In Asia, I had a lot of ideas for getting involved in music. A lot of them didn’t work. I had this idea for making a music video for a piece I wrote. But the piano downstairs was out of tune and the videographer went on vacation and I ended up just sending the sheet music to my rockstar email list.
I also thought I could do a photoshoot around cafes in Hong Kong, but by the end of four months I was sick of crowds.
But in November, I was invited to Asia’s biggest music festival, where none of the headliners were Asian. That is a testament to how people crave western culture in the absence of local culture, I think. Asian society doesn’t care about supporting the arts when you are feeding your family.
I wasn’t asked to write about the festival but it was a breath of fresh air. November was probably the best time to be in Asia; the weather was not sickly humid, nor stormy, and you could run on open grass (yes!) at the festival which was the biggest luxury of all.
I’ve only heard of one band, Clean Bandit, which I loved, and remembered dancing to that. But I discovered Ratatat — Spotify-worthy, with a nice beat for when I’m writing or dancing by myself.
It was a great festival; I learned something and paid way too much for a bowl of poutine. Fortunately, the taste of home will always be worth it.
If it’s not Chinese or fast food, be wary. If it’s Chinese, be extra wary.
The university reception served skewers and grilled salmon and pasta and I spat some of it out. I don’t eat meat, but the salmon was overcooked, and had a strange taste. People had smiles on their faces but I would’ve preferred chow mein that didn’t taste like burnt chemicals.
I stayed away from Western food after that.
Seafood is stale in Hong Kong, as a general rule. I am more used to fresh-caught quality or something like that. By the end, I was relegated to meals of cereal and milk or the occasional sandwich. Okay, and Starbucks. I missed that.
When you are travelling, stay away from risky foods, like raw or extremely spiced foods that upset your stomach. I never got sick, but you don’t want to spend the rest of your trip in the washroom.
Be open, but assume everything is sketchy. In Taipei, the hotel manager tells us to pay upfront, but, wary from the Malaysian toilet incident, I say that we don’t have cash.
The toilet at our sketchy hotel in Malaysia couldn’t flush beyond the occasional rumble and the owner who came upstairs attempted to inform us that that was the way the toilet flushed: slowly. I stepped out from the washroom and wasn’t having any of that and was so utterly dismayed that Em had burst out laughing.
You don’t get a flushing toilet when you pay upfront, is what I’m trying to say.
The second morning in Taipei, the hotel staff knocks on our door at 10am; when I open the door, I’ve slipped my shoes on and my leather purse is resting on my shoulder. I tell her we are paying later after we withdraw cash, as my roommate is still in bed, genuinely intending to settle the sum that day as our stay is already halfway in, with little sketchy business.
Ten minutes later, I step into the elevator and then the creaky doors slide open one floor above the hotel entrance, where the hotel lady greets me in her sickly maroon suit. Wearing a smile, she guides me to the counter where I am asked to pay. “We just told you,” I say. “We are paying later.”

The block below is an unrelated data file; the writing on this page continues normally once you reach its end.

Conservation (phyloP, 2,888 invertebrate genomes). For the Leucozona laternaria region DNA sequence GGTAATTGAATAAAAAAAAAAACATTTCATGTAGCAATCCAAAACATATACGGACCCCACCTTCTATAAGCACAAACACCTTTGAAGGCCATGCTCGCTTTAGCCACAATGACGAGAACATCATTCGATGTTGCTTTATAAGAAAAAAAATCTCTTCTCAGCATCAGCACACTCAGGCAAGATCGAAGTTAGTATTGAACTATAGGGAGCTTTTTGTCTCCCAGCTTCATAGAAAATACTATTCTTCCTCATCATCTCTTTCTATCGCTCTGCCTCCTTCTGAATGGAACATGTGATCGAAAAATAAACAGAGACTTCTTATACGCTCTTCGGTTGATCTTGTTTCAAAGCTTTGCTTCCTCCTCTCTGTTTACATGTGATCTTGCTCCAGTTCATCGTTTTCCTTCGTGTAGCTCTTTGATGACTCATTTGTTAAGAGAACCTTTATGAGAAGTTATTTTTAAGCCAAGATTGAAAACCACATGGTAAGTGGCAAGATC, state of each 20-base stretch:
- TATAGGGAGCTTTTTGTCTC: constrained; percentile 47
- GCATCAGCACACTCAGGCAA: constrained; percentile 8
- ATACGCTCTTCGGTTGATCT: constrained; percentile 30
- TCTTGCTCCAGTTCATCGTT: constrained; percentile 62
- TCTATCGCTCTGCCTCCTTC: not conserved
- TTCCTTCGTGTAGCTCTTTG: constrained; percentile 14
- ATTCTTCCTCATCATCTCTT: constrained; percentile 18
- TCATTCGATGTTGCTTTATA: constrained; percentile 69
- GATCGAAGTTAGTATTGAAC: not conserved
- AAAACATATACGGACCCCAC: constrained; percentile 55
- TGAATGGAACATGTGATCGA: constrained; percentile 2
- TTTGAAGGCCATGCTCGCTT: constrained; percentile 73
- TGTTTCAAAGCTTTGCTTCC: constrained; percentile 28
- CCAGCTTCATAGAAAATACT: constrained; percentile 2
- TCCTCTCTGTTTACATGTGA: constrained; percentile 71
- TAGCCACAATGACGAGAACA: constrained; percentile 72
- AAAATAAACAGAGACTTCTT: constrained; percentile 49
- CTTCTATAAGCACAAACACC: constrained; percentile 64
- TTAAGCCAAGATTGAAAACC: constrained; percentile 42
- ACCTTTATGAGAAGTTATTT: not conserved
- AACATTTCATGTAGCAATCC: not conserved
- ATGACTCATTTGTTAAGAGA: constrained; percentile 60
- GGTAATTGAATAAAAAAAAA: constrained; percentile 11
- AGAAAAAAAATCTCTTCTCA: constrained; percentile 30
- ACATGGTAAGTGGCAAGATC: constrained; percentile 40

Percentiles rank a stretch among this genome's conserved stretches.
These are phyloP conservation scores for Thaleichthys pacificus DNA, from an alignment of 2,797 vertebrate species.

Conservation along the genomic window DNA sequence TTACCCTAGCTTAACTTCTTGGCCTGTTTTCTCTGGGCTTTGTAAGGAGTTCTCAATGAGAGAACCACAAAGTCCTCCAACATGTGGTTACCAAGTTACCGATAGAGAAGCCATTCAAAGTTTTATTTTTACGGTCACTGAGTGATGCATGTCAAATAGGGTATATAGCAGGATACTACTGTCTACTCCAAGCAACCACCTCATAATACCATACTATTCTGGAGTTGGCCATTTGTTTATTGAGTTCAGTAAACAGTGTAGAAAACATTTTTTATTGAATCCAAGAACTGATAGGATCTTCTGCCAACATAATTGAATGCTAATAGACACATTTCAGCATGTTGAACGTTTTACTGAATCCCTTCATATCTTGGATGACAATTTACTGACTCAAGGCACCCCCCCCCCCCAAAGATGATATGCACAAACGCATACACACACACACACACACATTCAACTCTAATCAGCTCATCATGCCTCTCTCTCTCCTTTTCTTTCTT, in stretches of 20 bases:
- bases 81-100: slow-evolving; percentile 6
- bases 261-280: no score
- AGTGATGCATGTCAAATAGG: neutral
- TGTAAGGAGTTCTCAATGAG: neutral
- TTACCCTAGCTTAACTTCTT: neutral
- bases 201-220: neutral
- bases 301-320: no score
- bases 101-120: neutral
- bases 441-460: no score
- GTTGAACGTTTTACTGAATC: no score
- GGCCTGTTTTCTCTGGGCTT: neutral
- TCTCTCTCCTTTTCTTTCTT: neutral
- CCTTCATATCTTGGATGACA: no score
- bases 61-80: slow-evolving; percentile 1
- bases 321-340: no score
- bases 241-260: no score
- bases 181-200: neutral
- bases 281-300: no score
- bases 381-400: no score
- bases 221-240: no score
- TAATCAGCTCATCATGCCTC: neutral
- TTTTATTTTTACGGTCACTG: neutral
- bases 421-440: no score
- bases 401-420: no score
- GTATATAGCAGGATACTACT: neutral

“Where is the guy?”
“The guy is staying somewhere else,” I say. I glance towards the huge security screen on the side where they monitor guests. They should know better than that.
When I return to our room with coffee and breakfast, my friend says the staff called our room after I had left. I begin to feel uncomfortable, but settle the sum in cash nonetheless and ask for a receipt. They scribble figures on a receipt book and rip it out for us. Later, we see that the receipt does not contain the hotel’s name nor address.
Anyhow, the rest of our stay is relatively smooth, albeit again being charged an almost unreasonable amount for the cab to the airport (for an unreasonable hour, with a legitimate cab company). This is the same trip where we run for our lives to catch our flight back to Hong Kong because we tried to finish our movie at the cafe and did not anticipate the lengthy security check lines.
Okay, here is a tip. If you think you might miss your flight, talk to a border officer and they will cut you through. Then you sprint like crazy.
The most authentic, exotic places are outside of Hong Kong. The city itself is an amalgam of cultures.
I saw the most amazing beaches in Malaysia. And of course, Grace doesn’t care about big city Kuala Lumpur; instead she stays on the islands where most of the locals play, which is perfect. Parasailing, jetskiing, boating, you name it, she has probably done it on those waters.
I loved that the place was not crowded nor westernized. I loved that the islands retained their customs. It was so normal for them. That made me think, what are people seeing when they come to Canada, seeing things that are my ‘normal’?
I’m looking through my photos and I see wonder. People. Culture. There was dirty and ugly and bad, but there was also good. That’s why, despite my grievances, I still recommend travelling Asia. Stepping outside your own culture is the best way to step out of the box, and absorb without thinking.
You will see the most amazing beaches, tribes, customs. You will meet people and do the strangest things you have ever done in your life. And you will either see why things exist the way they do, or return home with newfound appreciation for what you have.
What’s your favourite part about travelling? Leave a comment below to join the conversation!
Photos: Travels in Kota Kinabalu, Malaysia.
Thank you to Nadia L. for designing the cover photo.
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